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Starving for more chips in a tech hungry world – Electronic Products & Technology

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As the U.S. economy rebounds from its pandemic slump, a vital cog is in short supply: the computer chips that power a wide range of products that connect, transport and entertain us in a world increasingly dependent on technology.

The shortage has already been rippling through various markets since last summer. It has made it difficult for schools to buy enough laptops for students forced to learn from home, delayed the release of popular products such as the iPhone 12 and created mad scrambles to find the latest video game consoles such as the PlayStation 5.

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But things have been getting even worse in recent weeks, particularly in the auto industry, where factories are shutting down because there aren’t enough chips to finish building vehicles that are starting to look like computers on wheels. The problem was recently compounded by a grounded container ship that blocked the Suez Canal for nearly a week, choking off chips headed from Asia to Europe.

These snags are likely to frustrate consumers who can’t find the vehicle they want and sometimes find themselves settling for a lower-end models without as many fancy electronic features. And it threatens to leave a big dent in the auto industry, which by some estimates stands to lose $60 billion in sales during the first half of his year.

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“We have been hit by the perfect storm, and it’s not going away any time soon,” said Baird technology analyst Ted Mortonson, who said he has never seen such a serious shortage in nearly 30 years tracking the chip industry.

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Is the pandemic to blame?

Sort of. The pandemic prompted chip factories to start shutting down early last year, particularly overseas, where the majority of the processors are made. By the time they started to reopen, they had a backlog of orders to fill.

That wouldn’t have been as daunting if chipmakers weren’t then swamped by unforeseen demand. For instance, no one entered 2020 expecting to see a spike in personal computer sales after nearly a decade of steady decline. But that’s what happened after government lockdowns forced millions of office workers to do their jobs from homes while students mostly attended their classes remotely.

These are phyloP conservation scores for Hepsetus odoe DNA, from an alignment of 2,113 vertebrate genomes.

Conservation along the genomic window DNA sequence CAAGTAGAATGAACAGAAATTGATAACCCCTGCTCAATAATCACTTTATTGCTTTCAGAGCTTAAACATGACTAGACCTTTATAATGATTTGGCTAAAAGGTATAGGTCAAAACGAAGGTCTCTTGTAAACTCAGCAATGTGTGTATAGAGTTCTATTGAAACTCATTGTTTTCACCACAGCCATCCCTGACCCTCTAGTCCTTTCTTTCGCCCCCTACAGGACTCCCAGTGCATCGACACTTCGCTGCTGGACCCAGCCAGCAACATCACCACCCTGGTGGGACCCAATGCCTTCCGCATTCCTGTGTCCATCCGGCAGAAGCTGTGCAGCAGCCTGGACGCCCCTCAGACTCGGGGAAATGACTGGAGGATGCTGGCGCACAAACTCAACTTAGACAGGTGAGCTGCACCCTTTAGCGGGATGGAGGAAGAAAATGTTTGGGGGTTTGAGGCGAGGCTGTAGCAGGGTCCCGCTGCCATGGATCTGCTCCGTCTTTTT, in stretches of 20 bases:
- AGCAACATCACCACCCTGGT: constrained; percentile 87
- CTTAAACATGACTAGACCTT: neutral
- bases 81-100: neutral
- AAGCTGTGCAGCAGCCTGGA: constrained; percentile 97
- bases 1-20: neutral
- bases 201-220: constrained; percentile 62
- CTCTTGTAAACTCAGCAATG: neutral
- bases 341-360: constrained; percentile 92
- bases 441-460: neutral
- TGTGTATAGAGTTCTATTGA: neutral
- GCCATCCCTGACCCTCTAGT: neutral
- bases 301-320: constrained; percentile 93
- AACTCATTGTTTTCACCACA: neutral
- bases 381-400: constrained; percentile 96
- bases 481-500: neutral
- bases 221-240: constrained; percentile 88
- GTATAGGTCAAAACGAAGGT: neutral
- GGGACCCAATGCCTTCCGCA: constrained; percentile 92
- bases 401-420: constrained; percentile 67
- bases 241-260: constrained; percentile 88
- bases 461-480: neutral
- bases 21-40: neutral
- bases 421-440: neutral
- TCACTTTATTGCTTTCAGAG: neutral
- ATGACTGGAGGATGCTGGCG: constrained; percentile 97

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Are other factors at work?

Yes. Both Sony and Microsoft were preparing to release highly anticipated next-generation video game consoles for their PlayStation and Xbox brands, respectively, that required more sophisticated chips than ever. To add to the demand, wireless network providers are clamouring for chips to power ultrafast “5G” services being built around the world.

President Donald Trump’s trade war with China probably didn’t help either. Some analysts believe the Trump administration’s blacklisting of Huawei Technologies prompted that major maker of smartphones to build a huge stockpile of chips as it braced for the crackdown.

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Why is the Auto industry being hit so hard?

Stay-at-home orders drove a surge in consumer electronics sales, squeezing auto parts suppliers who use chips for computers that control gas pedals, transmissions and touch screens. Chip makers compounded the pressure by rejiggering factory lines to better serve the consumer-electronics market, which generates far more revenue for them than autos.

After eight weeks of pandemic-induced shutdown in the spring, automakers started reopening factories earlier than they had envisioned. But then they were hit with unexpected news: chip makers weren’t able to flip a switch quickly and make the types of processors needed for cars.

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How are automakers dealing with the shortage?

They’ve cancelled shifts and temporarily closed factories. Ford, General Motors, Fiat Chrysler (now Stellantis), Volkswagen and Honda seem to have been hit the hardest. Others, most notably Toyota, aren’t being affected as dramatically. That is probably because Toyota was better prepared after learning how sudden, unexpected shocks can disrupt supply chains from the massive earthquake and tsunami that hit Japan in 2011, said Bank of America Securities analyst Vivek Arya.

The harder hit automakers have diverted chips from slower-selling models to those in high demand, such as pickup trucks and large SUVs. Ford, GM and Stellantis have started building vehicles without some computers, putting them in storage with plans to retrofit them later.

GM expects the chip shortage to cost it up to $2 billion in pretax profits this year from lost production and sales. Ford is bracing for a similar blow. Chip makers probably won’t fully catch up with auto-industry demand until July at the earliest.

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How will this affect people who want to buy a new car?